Your Criticism of Push Presents is Actually Internalized Misogyny

by Rebecca Lang September 15, 2016

Not long ago, I overheard some fellow moms talking about push presents as they tended to their children on the playground.

Their conversation started innocuously enough – in reference to the extravagant gift Kim Kardashian received for having her second baby – and migrated to the concept of push presents in general. As I eavesdropped, I noticed my heart beating faster and a tingly tension flooding my limbs. I was becoming defensive – not because I'm a fan of the Kardashians or even because I have two push presents of my own.

My anger stemmed from the reasons these women were using to denounce them. When I peeled back their criticisms, all I found were old-fashioned assumptions about how a woman should act, and these are notions we've been trying to shake for a long time now. What's worse, I'm willing to bet these women didn't even realize how their comments undermined other women.


Nobody needs a push present. It's just materialistic. = Nobody likes a woman who asks for too much.

The offense people take to women wanting something for themselves after accomplishing an amazing feat makes me the angriest. It's this idea that we shouldn't believe we are deserving that holds us back in so many ways. The wage gap, in part, points to women learning to grin and bear it, to be polite and not ask for too much.

Would we expect a surrogate mother to carry a baby for another couple without being compensated for it? Of course not because she is providing an important, demanding, and risky service. When women have babies to grow their own families, our motivation is certainly not to get gifts, and we definitely don't think of it as a service, but that doesn't make it any less important, demanding, or risky. Whether it's diamonds, a massage, or a burger at McDonald's, if a woman wants to commemorate the experience of becoming a mother in a way that's just for her, then no one should question it.


Women have been birthing babies for thousands of years. It doesn't make you special. = We shouldn't glorify women's bodies unless it's for the sexual pleasure of others.

Giving birth does make us special, and it's incredible every single time it happens. We can't take it for granted just because women don't die doing it at the rate they used to (because it still happens) or because it's messy and not arousing to witness. The new mom deserves to be celebrated, and she gets to decide how to do it.


Your new baby is the gift. = Being a mother is every woman's calling; she should be fulfilled by this alone.

Push presents symbolize all that it took to become a mother, a path that is personal and never free of stress or worry. It's a keepsake just for the mom to honor her role in the process, and it's important to keep a sense of ourselves after the baby arrives. I thought Betty Friedan cleared that up back in the 1960s.

Of course having a baby is a gift. Children are more precious than any stone could be, but they come with a lot of strings attached. Diamonds won't make us cry in pain from nursing, lose sleep due to nighttime feedings or cause us to fret when our children are sick. They simply sparkle, reminding us of the intimate and indescribable moments when our children were born. Really, what's so bad about that?


What moms really need is help with the baby and housework. = Women are responsible for all childcare and the household and any help they get is a bonus.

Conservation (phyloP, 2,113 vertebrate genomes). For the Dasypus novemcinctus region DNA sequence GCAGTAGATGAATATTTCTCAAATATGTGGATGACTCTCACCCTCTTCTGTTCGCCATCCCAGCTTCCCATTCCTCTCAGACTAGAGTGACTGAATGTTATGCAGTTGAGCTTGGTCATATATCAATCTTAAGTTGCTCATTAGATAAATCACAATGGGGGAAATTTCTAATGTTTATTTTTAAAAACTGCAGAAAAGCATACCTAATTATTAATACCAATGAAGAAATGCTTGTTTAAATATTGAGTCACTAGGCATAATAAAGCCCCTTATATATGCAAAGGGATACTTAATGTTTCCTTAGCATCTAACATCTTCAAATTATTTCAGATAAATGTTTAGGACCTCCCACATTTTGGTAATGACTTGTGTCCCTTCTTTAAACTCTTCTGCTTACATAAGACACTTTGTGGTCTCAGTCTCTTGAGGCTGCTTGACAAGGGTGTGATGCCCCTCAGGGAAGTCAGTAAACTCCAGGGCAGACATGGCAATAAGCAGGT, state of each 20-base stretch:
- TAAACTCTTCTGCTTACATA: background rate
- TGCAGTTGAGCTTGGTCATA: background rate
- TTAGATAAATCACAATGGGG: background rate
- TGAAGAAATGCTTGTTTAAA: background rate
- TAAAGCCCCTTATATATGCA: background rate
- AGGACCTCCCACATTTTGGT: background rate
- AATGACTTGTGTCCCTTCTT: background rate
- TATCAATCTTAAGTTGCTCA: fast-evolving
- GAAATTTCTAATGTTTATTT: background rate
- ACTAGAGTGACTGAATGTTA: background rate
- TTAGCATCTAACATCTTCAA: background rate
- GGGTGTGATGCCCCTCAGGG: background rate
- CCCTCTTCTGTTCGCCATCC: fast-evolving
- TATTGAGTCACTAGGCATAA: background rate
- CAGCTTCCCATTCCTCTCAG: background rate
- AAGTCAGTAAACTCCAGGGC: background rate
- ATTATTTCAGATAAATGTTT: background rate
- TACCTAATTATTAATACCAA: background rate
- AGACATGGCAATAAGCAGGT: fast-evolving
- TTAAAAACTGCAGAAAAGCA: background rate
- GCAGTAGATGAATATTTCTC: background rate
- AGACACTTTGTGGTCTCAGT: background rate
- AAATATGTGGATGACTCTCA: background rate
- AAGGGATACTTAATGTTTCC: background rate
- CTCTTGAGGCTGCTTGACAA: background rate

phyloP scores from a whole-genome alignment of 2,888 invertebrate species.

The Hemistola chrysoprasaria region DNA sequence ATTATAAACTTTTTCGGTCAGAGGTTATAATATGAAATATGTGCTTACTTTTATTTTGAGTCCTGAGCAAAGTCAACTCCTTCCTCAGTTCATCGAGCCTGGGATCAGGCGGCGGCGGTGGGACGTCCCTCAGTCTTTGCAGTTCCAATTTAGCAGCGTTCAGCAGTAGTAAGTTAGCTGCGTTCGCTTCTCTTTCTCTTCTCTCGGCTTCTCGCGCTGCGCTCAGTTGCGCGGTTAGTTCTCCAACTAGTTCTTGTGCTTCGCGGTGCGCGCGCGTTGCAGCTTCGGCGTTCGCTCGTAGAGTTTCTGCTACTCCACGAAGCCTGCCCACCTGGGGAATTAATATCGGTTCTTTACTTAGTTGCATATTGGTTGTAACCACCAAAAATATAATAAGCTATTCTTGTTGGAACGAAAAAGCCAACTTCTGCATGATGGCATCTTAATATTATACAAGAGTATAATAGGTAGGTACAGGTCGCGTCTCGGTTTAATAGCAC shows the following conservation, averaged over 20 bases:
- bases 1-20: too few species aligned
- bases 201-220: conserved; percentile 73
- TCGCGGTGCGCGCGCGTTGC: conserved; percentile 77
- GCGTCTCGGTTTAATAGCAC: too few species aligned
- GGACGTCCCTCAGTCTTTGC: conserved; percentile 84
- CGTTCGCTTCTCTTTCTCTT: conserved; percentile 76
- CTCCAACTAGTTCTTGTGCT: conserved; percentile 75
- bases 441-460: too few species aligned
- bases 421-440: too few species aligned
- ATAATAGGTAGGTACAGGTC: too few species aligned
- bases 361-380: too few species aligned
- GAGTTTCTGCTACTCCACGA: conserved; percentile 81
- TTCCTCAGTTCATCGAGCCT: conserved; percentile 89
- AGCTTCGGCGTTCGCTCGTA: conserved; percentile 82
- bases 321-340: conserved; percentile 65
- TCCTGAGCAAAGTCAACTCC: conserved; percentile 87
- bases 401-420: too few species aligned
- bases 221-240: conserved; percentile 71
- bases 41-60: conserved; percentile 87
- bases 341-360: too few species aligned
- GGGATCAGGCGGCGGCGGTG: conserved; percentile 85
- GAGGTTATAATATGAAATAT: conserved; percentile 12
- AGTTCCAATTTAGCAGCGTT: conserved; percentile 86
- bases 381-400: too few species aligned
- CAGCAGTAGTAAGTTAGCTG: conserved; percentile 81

The assumption behind this statement is so old fashioned that I always imagine the person saying it is wearing a top hat and monocle. Of course moms need practical support for a new baby, but this isn't an argument against push presents. Making it one lets their partners off the hook from doing their fair share and flies in the face of the "It takes a village" mantra I hear so much about.


The term "push present" is gross and graphic. = It's taboo for women to talk about their bodies.

Women's bodies are simultaneously subject to ridicule, disgust, lust and objectification. Our bodies aren't good enough as they are, but when we do something downright mind boggling with them, we shouldn't talk about it because it makes some people uncomfortable.

I suppose calling these types of gifts Mommy Mementos or Baby Baubles would be more appealing to some people's ears, but I'll stick with push presents because that term has already been cleaned up for public consumption. Otherwise, we'd call it a "I Pushed a Human Out of My Vagina" present.

The name excludes women who became mothers in other ways. Yep. It does, and, actually, the women at the playground didn't bring up this argument of inclusion, but I want to talk about it. I invite those of you who became mothers via C-section, surrogacy, adoption, or any other means to get gifts, if you want them, and call them whatever you want.

Surgeries, procedures, paperwork, the waiting and the stress is as valid a way to become a mother as pushing a baby out the old fashioned way. Since this isn't my experience, though, it's not my place to think of a name. Let me know what you come up with, and I'll support you.

So enough with the push present bashing. At best, it's a petty criticism of another woman. At worst, it's perpetuating outdated expectations about how a woman should act. Don't get a push present if you don't want one. Stop looking at the Instagram images of celebrities who flaunt theirs, and turn away when the sparkle of another woman's diamonds glares in your eyes. At the end of the day, it's not affecting your life if someone has a little extra bling in theirs, but it affects all of us when you unwittingly undermine other women.

Rebecca Lang


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